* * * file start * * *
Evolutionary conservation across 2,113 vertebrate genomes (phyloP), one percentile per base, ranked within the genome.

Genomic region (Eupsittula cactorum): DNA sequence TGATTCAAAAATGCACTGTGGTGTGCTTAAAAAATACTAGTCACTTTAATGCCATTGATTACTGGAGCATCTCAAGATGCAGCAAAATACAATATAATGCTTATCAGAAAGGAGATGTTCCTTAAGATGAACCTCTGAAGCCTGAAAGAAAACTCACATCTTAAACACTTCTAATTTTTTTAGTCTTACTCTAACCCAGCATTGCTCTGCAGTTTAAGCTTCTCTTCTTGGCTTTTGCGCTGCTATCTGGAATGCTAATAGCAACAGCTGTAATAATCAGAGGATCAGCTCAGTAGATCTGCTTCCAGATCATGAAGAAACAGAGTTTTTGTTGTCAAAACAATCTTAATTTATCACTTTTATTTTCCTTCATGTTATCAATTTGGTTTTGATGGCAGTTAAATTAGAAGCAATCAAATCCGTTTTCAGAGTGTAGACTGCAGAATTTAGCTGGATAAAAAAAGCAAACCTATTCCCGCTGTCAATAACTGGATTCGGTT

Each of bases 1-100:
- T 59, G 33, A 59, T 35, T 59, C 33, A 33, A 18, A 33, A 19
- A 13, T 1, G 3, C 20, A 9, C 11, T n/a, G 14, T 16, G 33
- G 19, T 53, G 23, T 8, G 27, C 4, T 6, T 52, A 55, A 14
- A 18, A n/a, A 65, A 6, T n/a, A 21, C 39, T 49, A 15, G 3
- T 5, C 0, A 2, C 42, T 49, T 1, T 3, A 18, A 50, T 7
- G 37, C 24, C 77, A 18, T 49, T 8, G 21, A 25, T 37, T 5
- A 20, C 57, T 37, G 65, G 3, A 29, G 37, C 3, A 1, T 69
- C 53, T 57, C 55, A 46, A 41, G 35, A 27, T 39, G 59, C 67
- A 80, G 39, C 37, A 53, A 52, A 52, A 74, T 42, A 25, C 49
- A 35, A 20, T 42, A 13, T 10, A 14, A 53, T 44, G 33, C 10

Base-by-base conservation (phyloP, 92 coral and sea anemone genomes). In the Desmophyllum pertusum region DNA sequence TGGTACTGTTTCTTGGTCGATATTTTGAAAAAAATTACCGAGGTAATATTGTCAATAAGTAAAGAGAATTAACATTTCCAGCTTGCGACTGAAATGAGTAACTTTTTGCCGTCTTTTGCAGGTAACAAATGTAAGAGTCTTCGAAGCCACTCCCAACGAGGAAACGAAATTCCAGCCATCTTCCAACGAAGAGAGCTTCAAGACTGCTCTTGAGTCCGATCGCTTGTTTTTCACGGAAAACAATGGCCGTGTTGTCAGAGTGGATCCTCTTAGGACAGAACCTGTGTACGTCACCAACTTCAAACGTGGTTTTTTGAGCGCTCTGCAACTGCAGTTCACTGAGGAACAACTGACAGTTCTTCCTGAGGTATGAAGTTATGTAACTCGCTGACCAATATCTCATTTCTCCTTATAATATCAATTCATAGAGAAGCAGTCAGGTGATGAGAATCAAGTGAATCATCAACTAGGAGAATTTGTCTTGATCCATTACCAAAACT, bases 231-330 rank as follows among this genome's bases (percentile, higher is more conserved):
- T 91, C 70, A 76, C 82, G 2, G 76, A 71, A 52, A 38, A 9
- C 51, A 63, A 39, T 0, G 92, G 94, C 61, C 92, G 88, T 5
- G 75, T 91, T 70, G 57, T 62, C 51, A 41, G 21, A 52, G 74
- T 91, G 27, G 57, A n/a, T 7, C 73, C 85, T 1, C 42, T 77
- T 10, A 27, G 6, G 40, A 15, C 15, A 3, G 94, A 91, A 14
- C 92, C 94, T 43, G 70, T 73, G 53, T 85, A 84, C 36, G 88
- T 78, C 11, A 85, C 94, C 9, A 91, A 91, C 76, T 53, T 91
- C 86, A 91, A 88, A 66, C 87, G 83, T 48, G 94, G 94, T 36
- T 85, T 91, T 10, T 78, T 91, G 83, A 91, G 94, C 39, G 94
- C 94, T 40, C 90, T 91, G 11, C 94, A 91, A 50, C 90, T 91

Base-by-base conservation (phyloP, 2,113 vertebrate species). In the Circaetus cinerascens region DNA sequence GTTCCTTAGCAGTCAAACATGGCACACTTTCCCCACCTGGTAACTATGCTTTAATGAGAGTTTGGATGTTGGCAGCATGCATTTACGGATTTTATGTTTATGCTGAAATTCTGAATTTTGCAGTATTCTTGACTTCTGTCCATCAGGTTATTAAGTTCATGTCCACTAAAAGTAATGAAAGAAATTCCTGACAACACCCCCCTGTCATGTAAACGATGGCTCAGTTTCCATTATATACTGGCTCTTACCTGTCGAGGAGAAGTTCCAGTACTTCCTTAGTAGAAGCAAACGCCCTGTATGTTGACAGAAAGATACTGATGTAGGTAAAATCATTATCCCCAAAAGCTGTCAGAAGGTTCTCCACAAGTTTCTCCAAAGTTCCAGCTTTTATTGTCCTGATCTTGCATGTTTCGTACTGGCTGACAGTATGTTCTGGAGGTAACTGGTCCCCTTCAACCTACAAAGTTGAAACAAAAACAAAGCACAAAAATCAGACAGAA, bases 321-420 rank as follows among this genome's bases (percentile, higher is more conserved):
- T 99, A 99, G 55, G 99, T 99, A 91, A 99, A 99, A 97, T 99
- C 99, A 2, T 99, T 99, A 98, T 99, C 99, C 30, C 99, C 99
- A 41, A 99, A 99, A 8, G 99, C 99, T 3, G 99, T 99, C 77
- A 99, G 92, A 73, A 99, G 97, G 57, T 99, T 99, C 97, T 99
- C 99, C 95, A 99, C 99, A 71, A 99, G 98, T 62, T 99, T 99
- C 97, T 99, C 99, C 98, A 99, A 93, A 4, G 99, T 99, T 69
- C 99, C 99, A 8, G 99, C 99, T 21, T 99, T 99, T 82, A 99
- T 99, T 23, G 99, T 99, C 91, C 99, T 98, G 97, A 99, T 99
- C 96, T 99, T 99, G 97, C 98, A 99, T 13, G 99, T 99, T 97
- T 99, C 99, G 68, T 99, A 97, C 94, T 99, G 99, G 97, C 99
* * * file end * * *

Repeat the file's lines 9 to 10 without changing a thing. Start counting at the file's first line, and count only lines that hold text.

- G 37, C 24, C 77, A 18, T 49, T 8, G 21, A 25, T 37, T 5
- A 20, C 57, T 37, G 65, G 3, A 29, G 37, C 3, A 1, T 69